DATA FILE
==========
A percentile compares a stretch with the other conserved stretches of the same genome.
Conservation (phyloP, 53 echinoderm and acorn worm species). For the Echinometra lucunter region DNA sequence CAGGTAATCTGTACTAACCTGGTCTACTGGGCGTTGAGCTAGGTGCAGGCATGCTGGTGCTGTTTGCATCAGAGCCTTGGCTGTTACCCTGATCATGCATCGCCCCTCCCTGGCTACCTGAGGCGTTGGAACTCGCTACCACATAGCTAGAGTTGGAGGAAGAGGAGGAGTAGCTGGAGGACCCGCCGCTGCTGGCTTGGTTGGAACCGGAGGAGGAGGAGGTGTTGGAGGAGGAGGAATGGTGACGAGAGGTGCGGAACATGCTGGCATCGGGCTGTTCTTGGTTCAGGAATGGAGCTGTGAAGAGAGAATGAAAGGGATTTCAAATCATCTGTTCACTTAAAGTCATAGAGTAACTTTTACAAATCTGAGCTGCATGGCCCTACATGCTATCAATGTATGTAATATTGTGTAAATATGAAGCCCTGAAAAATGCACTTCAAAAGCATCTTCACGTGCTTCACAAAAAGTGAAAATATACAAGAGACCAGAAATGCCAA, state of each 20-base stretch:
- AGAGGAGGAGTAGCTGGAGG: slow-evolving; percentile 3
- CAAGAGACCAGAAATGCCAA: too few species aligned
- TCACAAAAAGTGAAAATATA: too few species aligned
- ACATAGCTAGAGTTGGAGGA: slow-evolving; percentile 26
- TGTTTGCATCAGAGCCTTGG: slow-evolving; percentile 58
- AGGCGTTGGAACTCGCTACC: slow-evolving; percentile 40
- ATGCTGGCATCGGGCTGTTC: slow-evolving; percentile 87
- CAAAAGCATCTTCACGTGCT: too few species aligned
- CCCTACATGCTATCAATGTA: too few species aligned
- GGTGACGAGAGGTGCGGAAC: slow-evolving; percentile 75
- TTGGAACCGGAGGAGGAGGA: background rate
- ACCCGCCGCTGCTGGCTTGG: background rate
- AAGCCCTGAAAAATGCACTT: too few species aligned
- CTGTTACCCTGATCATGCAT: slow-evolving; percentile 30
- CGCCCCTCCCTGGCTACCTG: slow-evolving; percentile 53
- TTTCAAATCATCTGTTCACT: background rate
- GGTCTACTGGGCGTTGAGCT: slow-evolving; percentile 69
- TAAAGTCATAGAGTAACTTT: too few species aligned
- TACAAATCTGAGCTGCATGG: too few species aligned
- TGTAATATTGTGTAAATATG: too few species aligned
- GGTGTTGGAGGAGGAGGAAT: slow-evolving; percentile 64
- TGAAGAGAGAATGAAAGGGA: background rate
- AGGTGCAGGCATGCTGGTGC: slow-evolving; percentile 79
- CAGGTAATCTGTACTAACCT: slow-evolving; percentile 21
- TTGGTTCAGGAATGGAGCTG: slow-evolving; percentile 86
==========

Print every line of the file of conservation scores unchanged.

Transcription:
A percentile compares a stretch with the other conserved stretches of the same genome.
Conservation (phyloP, 53 echinoderm and acorn worm species). For the Echinometra lucunter region DNA sequence CAGGTAATCTGTACTAACCTGGTCTACTGGGCGTTGAGCTAGGTGCAGGCATGCTGGTGCTGTTTGCATCAGAGCCTTGGCTGTTACCCTGATCATGCATCGCCCCTCCCTGGCTACCTGAGGCGTTGGAACTCGCTACCACATAGCTAGAGTTGGAGGAAGAGGAGGAGTAGCTGGAGGACCCGCCGCTGCTGGCTTGGTTGGAACCGGAGGAGGAGGAGGTGTTGGAGGAGGAGGAATGGTGACGAGAGGTGCGGAACATGCTGGCATCGGGCTGTTCTTGGTTCAGGAATGGAGCTGTGAAGAGAGAATGAAAGGGATTTCAAATCATCTGTTCACTTAAAGTCATAGAGTAACTTTTACAAATCTGAGCTGCATGGCCCTACATGCTATCAATGTATGTAATATTGTGTAAATATGAAGCCCTGAAAAATGCACTTCAAAAGCATCTTCACGTGCTTCACAAAAAGTGAAAATATACAAGAGACCAGAAATGCCAA, state of each 20-base stretch:
- AGAGGAGGAGTAGCTGGAGG: slow-evolving; percentile 3
- CAAGAGACCAGAAATGCCAA: too few species aligned
- TCACAAAAAGTGAAAATATA: too few species aligned
- ACATAGCTAGAGTTGGAGGA: slow-evolving; percentile 26
- TGTTTGCATCAGAGCCTTGG: slow-evolving; percentile 58
- AGGCGTTGGAACTCGCTACC: slow-evolving; percentile 40
- ATGCTGGCATCGGGCTGTTC: slow-evolving; percentile 87
- CAAAAGCATCTTCACGTGCT: too few species aligned
- CCCTACATGCTATCAATGTA: too few species aligned
- GGTGACGAGAGGTGCGGAAC: slow-evolving; percentile 75
- TTGGAACCGGAGGAGGAGGA: background rate
- ACCCGCCGCTGCTGGCTTGG: background rate
- AAGCCCTGAAAAATGCACTT: too few species aligned
- CTGTTACCCTGATCATGCAT: slow-evolving; percentile 30
- CGCCCCTCCCTGGCTACCTG: slow-evolving; percentile 53
- TTTCAAATCATCTGTTCACT: background rate
- GGTCTACTGGGCGTTGAGCT: slow-evolving; percentile 69
- TAAAGTCATAGAGTAACTTT: too few species aligned
- TACAAATCTGAGCTGCATGG: too few species aligned
- TGTAATATTGTGTAAATATG: too few species aligned
- GGTGTTGGAGGAGGAGGAAT: slow-evolving; percentile 64
- TGAAGAGAGAATGAAAGGGA: background rate
- AGGTGCAGGCATGCTGGTGC: slow-evolving; percentile 79
- CAGGTAATCTGTACTAACCT: slow-evolving; percentile 21
- TTGGTTCAGGAATGGAGCTG: slow-evolving; percentile 86